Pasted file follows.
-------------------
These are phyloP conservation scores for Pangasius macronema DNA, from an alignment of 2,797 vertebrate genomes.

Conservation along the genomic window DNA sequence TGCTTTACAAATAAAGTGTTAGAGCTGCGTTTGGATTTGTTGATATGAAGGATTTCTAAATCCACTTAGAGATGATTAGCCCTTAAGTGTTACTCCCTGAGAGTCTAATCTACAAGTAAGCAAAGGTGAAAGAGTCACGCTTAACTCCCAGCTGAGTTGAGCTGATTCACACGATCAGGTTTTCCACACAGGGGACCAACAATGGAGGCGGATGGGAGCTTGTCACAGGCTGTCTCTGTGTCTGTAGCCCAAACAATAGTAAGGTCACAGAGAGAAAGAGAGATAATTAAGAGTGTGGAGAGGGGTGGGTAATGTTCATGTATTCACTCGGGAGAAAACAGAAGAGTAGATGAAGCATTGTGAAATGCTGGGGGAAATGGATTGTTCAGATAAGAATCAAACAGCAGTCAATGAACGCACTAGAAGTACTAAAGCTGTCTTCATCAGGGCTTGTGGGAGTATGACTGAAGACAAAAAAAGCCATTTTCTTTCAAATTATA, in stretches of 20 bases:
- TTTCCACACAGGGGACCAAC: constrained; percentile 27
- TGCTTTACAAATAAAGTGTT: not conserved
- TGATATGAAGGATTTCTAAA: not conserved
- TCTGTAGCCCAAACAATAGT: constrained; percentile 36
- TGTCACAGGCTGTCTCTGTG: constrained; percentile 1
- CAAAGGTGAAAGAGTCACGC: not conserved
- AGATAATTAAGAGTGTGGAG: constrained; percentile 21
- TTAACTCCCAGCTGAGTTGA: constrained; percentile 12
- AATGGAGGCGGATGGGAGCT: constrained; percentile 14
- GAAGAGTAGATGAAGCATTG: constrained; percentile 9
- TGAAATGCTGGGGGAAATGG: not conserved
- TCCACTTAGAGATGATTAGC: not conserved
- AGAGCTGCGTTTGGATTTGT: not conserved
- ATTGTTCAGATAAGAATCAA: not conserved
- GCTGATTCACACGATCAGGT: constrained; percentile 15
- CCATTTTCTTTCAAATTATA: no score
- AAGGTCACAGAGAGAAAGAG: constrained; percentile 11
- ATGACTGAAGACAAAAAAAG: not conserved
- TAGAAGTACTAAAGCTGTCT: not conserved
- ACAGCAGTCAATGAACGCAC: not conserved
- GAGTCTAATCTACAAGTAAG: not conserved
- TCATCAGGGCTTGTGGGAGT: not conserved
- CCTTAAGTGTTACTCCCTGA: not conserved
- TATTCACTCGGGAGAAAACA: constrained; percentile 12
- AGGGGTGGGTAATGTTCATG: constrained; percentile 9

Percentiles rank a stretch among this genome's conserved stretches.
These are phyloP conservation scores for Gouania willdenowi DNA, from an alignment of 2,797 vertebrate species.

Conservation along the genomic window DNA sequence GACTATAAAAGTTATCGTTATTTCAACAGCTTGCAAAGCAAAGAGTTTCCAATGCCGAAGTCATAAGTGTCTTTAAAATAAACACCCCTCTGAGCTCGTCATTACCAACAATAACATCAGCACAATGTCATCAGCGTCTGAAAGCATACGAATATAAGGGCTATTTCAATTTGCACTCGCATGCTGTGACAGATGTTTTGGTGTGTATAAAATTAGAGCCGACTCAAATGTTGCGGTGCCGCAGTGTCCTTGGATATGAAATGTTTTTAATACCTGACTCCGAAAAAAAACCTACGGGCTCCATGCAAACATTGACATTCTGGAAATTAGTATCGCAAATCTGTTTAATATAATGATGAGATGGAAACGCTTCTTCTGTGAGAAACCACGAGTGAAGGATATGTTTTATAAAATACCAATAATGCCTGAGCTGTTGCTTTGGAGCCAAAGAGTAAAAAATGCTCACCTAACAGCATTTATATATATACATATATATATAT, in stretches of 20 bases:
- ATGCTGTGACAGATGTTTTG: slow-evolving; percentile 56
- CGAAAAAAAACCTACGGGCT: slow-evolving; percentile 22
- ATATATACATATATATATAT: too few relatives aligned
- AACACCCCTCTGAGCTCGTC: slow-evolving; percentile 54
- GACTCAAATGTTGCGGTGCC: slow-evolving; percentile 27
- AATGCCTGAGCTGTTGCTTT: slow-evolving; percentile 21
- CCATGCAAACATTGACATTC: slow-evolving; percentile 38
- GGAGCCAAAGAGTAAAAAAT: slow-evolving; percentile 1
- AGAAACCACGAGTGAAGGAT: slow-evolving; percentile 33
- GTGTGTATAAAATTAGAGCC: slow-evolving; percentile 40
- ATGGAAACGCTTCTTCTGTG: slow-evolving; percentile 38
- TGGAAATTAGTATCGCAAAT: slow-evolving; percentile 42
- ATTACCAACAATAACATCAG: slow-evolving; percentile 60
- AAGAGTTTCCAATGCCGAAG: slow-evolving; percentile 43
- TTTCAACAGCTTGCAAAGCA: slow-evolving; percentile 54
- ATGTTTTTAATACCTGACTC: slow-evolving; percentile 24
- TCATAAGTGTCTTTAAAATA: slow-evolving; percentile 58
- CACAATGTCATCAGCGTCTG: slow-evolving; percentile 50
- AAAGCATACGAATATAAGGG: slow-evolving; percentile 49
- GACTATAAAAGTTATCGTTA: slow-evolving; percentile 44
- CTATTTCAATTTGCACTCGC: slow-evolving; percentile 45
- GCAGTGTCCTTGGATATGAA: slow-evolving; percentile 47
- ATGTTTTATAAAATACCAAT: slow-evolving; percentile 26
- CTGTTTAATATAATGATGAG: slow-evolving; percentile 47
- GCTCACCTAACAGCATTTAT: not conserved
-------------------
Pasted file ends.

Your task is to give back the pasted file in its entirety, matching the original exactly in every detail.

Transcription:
These are phyloP conservation scores for Pangasius macronema DNA, from an alignment of 2,797 vertebrate genomes.

Conservation along the genomic window DNA sequence TGCTTTACAAATAAAGTGTTAGAGCTGCGTTTGGATTTGTTGATATGAAGGATTTCTAAATCCACTTAGAGATGATTAGCCCTTAAGTGTTACTCCCTGAGAGTCTAATCTACAAGTAAGCAAAGGTGAAAGAGTCACGCTTAACTCCCAGCTGAGTTGAGCTGATTCACACGATCAGGTTTTCCACACAGGGGACCAACAATGGAGGCGGATGGGAGCTTGTCACAGGCTGTCTCTGTGTCTGTAGCCCAAACAATAGTAAGGTCACAGAGAGAAAGAGAGATAATTAAGAGTGTGGAGAGGGGTGGGTAATGTTCATGTATTCACTCGGGAGAAAACAGAAGAGTAGATGAAGCATTGTGAAATGCTGGGGGAAATGGATTGTTCAGATAAGAATCAAACAGCAGTCAATGAACGCACTAGAAGTACTAAAGCTGTCTTCATCAGGGCTTGTGGGAGTATGACTGAAGACAAAAAAAGCCATTTTCTTTCAAATTATA, in stretches of 20 bases:
- TTTCCACACAGGGGACCAAC: constrained; percentile 27
- TGCTTTACAAATAAAGTGTT: not conserved
- TGATATGAAGGATTTCTAAA: not conserved
- TCTGTAGCCCAAACAATAGT: constrained; percentile 36
- TGTCACAGGCTGTCTCTGTG: constrained; percentile 1
- CAAAGGTGAAAGAGTCACGC: not conserved
- AGATAATTAAGAGTGTGGAG: constrained; percentile 21
- TTAACTCCCAGCTGAGTTGA: constrained; percentile 12
- AATGGAGGCGGATGGGAGCT: constrained; percentile 14
- GAAGAGTAGATGAAGCATTG: constrained; percentile 9
- TGAAATGCTGGGGGAAATGG: not conserved
- TCCACTTAGAGATGATTAGC: not conserved
- AGAGCTGCGTTTGGATTTGT: not conserved
- ATTGTTCAGATAAGAATCAA: not conserved
- GCTGATTCACACGATCAGGT: constrained; percentile 15
- CCATTTTCTTTCAAATTATA: no score
- AAGGTCACAGAGAGAAAGAG: constrained; percentile 11
- ATGACTGAAGACAAAAAAAG: not conserved
- TAGAAGTACTAAAGCTGTCT: not conserved
- ACAGCAGTCAATGAACGCAC: not conserved
- GAGTCTAATCTACAAGTAAG: not conserved
- TCATCAGGGCTTGTGGGAGT: not conserved
- CCTTAAGTGTTACTCCCTGA: not conserved
- TATTCACTCGGGAGAAAACA: constrained; percentile 12
- AGGGGTGGGTAATGTTCATG: constrained; percentile 9

Percentiles rank a stretch among this genome's conserved stretches.
These are phyloP conservation scores for Gouania willdenowi DNA, from an alignment of 2,797 vertebrate species.

Conservation along the genomic window DNA sequence GACTATAAAAGTTATCGTTATTTCAACAGCTTGCAAAGCAAAGAGTTTCCAATGCCGAAGTCATAAGTGTCTTTAAAATAAACACCCCTCTGAGCTCGTCATTACCAACAATAACATCAGCACAATGTCATCAGCGTCTGAAAGCATACGAATATAAGGGCTATTTCAATTTGCACTCGCATGCTGTGACAGATGTTTTGGTGTGTATAAAATTAGAGCCGACTCAAATGTTGCGGTGCCGCAGTGTCCTTGGATATGAAATGTTTTTAATACCTGACTCCGAAAAAAAACCTACGGGCTCCATGCAAACATTGACATTCTGGAAATTAGTATCGCAAATCTGTTTAATATAATGATGAGATGGAAACGCTTCTTCTGTGAGAAACCACGAGTGAAGGATATGTTTTATAAAATACCAATAATGCCTGAGCTGTTGCTTTGGAGCCAAAGAGTAAAAAATGCTCACCTAACAGCATTTATATATATACATATATATATAT, in stretches of 20 bases:
- ATGCTGTGACAGATGTTTTG: slow-evolving; percentile 56
- CGAAAAAAAACCTACGGGCT: slow-evolving; percentile 22
- ATATATACATATATATATAT: too few relatives aligned
- AACACCCCTCTGAGCTCGTC: slow-evolving; percentile 54
- GACTCAAATGTTGCGGTGCC: slow-evolving; percentile 27
- AATGCCTGAGCTGTTGCTTT: slow-evolving; percentile 21
- CCATGCAAACATTGACATTC: slow-evolving; percentile 38
- GGAGCCAAAGAGTAAAAAAT: slow-evolving; percentile 1
- AGAAACCACGAGTGAAGGAT: slow-evolving; percentile 33
- GTGTGTATAAAATTAGAGCC: slow-evolving; percentile 40
- ATGGAAACGCTTCTTCTGTG: slow-evolving; percentile 38
- TGGAAATTAGTATCGCAAAT: slow-evolving; percentile 42
- ATTACCAACAATAACATCAG: slow-evolving; percentile 60
- AAGAGTTTCCAATGCCGAAG: slow-evolving; percentile 43
- TTTCAACAGCTTGCAAAGCA: slow-evolving; percentile 54
- ATGTTTTTAATACCTGACTC: slow-evolving; percentile 24
- TCATAAGTGTCTTTAAAATA: slow-evolving; percentile 58
- CACAATGTCATCAGCGTCTG: slow-evolving; percentile 50
- AAAGCATACGAATATAAGGG: slow-evolving; percentile 49
- GACTATAAAAGTTATCGTTA: slow-evolving; percentile 44
- CTATTTCAATTTGCACTCGC: slow-evolving; percentile 45
- GCAGTGTCCTTGGATATGAA: slow-evolving; percentile 47
- ATGTTTTATAAAATACCAAT: slow-evolving; percentile 26
- CTGTTTAATATAATGATGAG: slow-evolving; percentile 47
- GCTCACCTAACAGCATTTAT: not conserved